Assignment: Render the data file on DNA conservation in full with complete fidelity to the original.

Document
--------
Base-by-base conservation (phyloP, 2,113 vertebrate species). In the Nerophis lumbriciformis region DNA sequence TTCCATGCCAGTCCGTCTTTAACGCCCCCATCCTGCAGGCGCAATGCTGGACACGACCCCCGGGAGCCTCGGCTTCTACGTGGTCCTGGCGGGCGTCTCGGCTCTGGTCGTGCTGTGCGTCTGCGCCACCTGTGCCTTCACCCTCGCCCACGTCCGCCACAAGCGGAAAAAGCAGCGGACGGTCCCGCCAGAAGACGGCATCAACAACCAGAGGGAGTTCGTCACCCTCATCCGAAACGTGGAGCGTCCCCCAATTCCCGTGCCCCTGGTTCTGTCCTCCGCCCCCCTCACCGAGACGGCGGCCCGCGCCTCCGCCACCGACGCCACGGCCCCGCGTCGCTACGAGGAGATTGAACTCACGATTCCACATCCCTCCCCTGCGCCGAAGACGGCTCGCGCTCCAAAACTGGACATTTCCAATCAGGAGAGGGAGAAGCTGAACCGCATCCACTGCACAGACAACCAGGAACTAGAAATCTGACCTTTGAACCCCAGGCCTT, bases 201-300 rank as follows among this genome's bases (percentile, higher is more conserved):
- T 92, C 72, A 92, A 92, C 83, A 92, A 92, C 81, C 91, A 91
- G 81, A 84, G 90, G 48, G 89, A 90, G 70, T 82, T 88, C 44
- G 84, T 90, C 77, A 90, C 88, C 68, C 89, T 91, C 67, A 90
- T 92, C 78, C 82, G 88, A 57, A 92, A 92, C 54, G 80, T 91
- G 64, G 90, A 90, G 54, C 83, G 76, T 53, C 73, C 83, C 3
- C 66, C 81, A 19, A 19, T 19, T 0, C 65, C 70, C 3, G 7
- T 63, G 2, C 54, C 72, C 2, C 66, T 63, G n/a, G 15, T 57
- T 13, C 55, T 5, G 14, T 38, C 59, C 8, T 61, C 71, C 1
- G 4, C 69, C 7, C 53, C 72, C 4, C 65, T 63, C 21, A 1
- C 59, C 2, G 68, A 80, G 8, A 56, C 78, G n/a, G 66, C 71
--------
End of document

Base-by-base conservation (phyloP, 2,113 vertebrate species). In the Nerophis lumbriciformis region DNA sequence TTCCATGCCAGTCCGTCTTTAACGCCCCCATCCTGCAGGCGCAATGCTGGACACGACCCCCGGGAGCCTCGGCTTCTACGTGGTCCTGGCGGGCGTCTCGGCTCTGGTCGTGCTGTGCGTCTGCGCCACCTGTGCCTTCACCCTCGCCCACGTCCGCCACAAGCGGAAAAAGCAGCGGACGGTCCCGCCAGAAGACGGCATCAACAACCAGAGGGAGTTCGTCACCCTCATCCGAAACGTGGAGCGTCCCCCAATTCCCGTGCCCCTGGTTCTGTCCTCCGCCCCCCTCACCGAGACGGCGGCCCGCGCCTCCGCCACCGACGCCACGGCCCCGCGTCGCTACGAGGAGATTGAACTCACGATTCCACATCCCTCCCCTGCGCCGAAGACGGCTCGCGCTCCAAAACTGGACATTTCCAATCAGGAGAGGGAGAAGCTGAACCGCATCCACTGCACAGACAACCAGGAACTAGAAATCTGACCTTTGAACCCCAGGCCTT, bases 201-300 rank as follows among this genome's bases (percentile, higher is more conserved):
- T 92, C 72, A 92, A 92, C 83, A 92, A 92, C 81, C 91, A 91
- G 81, A 84, G 90, G 48, G 89, A 90, G 70, T 82, T 88, C 44
- G 84, T 90, C 77, A 90, C 88, C 68, C 89, T 91, C 67, A 90
- T 92, C 78, C 82, G 88, A 57, A 92, A 92, C 54, G 80, T 91
- G 64, G 90, A 90, G 54, C 83, G 76, T 53, C 73, C 83, C 3
- C 66, C 81, A 19, A 19, T 19, T 0, C 65, C 70, C 3, G 7
- T 63, G 2, C 54, C 72, C 2, C 66, T 63, G n/a, G 15, T 57
- T 13, C 55, T 5, G 14, T 38, C 59, C 8, T 61, C 71, C 1
- G 4, C 69, C 7, C 53, C 72, C 4, C 65, T 63, C 21, A 1
- C 59, C 2, G 68, A 80, G 8, A 56, C 78, G n/a, G 66, C 71